Africa hosts an estimated 27 million motorbikes (motos), out of which 80% is estimated to be used for commercial taxi service. All these motos have the potential to soon be riding on electricity! The motorcycle sector has been getting attention when it comes to electrification due to the large addressable market. Electric motorcycles are also closer to price parity than electric cars are on the continent. These is also an existing robust distribution and financing infrastructure for the 2-wheeler market on the continent. In some places, riders can apply for a motorcycle loan and ride away in the motorcycle in under 2 hours.
One of the leaders in Africa’s electric motorcycle industry is Rwanda Electric Motors (REM). REM has been specializing in this field since 2019 in Rwanda and has become one of the largest e-mobility companies in the continent. In a recent update, the company announced that it is close to celebrating its 50,000,000th km driven with 100% electric bikes in 2023. This distance is equivalent to traveling around the Earth’s equator more than 1,200 times or traveling to the Moon and back over 200 times. With close to 300 bikes in operation since its inception, REM has developed a unique model allowing moto taxi riders to no longer use gasoline, which in turns helps them generate significant fuel savings while also reducing carbon emissions. These electric motorcycles are also simpler and cheaper to maintain and service, unlocking more savings and efficiencies for players in the industry.
REM’s flagship product, the EMB2000, was developed with considerable input from the local moto taxi community and is capable of traveling up to 100 km on its two-battery design before requiring a 3-minute swap at an exchange station. REM is also the only authorized vendor to safely convert and retrofit existing petrol bikes on the road to full electric and compatible with its convenient battery swap network.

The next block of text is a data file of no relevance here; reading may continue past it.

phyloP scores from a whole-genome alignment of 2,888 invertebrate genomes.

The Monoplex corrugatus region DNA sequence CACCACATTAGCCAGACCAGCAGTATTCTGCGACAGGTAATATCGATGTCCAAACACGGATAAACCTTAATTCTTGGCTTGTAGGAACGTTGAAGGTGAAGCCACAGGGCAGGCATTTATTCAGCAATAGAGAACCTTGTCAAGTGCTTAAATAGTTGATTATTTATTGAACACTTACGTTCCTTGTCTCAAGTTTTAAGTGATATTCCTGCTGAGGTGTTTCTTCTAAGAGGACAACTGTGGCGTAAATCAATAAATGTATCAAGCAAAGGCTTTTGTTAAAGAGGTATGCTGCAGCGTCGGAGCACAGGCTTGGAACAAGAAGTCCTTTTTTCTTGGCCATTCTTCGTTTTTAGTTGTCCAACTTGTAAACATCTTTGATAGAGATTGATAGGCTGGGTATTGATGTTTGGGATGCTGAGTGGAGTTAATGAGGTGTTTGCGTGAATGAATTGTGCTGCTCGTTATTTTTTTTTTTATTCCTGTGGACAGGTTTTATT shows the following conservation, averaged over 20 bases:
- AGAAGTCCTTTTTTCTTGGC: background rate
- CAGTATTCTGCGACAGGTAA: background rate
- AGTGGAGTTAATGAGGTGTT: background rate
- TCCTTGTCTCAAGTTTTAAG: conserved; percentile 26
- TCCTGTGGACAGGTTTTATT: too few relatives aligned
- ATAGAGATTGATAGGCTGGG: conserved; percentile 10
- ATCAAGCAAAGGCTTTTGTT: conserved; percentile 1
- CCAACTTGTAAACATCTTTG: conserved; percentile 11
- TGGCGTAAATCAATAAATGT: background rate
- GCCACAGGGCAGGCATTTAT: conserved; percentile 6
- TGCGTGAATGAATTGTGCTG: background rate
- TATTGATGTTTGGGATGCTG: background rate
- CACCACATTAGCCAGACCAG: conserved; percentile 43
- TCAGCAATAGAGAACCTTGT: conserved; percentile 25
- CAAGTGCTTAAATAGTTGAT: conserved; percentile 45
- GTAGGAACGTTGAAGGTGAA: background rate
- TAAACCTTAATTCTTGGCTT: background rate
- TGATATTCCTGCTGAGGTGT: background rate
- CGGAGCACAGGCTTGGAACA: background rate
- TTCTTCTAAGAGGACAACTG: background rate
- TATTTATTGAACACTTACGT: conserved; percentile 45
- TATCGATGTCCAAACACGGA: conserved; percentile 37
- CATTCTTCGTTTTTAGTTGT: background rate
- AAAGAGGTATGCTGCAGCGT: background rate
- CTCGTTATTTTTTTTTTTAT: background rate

REM is committed to providing a greener, more sustainable form of transportation for Africa and beyond. The company believes that electric vehicles are the future of transportation and is working hard to make that dream a reality. Rwanda has put in place an ambitious green agenda that would convert all its moto taxis from petrol-based internal combustion engines to electric within the next few years. According to the Rwanda Federation of Taxi-Moto (RFTM), there are about 46,000 moto-taxi riders registered in the country, with 26,000 of them operating in Kigali.
The e-mobility industry in Africa is set for a massive boom in the coming years as a variety of new solutions and new companies are hitting the market. Next to electric 2-wheelers, other vehicles such as 3-wheelers, electric buses, electric bikes, and of course electric cars are now being rolled out and tested across the entire continent. After several years of pilot programs in the 2-wheeler and 3-wheeler segments (especially in East and West Africa), several companies are now ramping up their operations in this space and this should see the numbers of electric vehicles grow exponentially.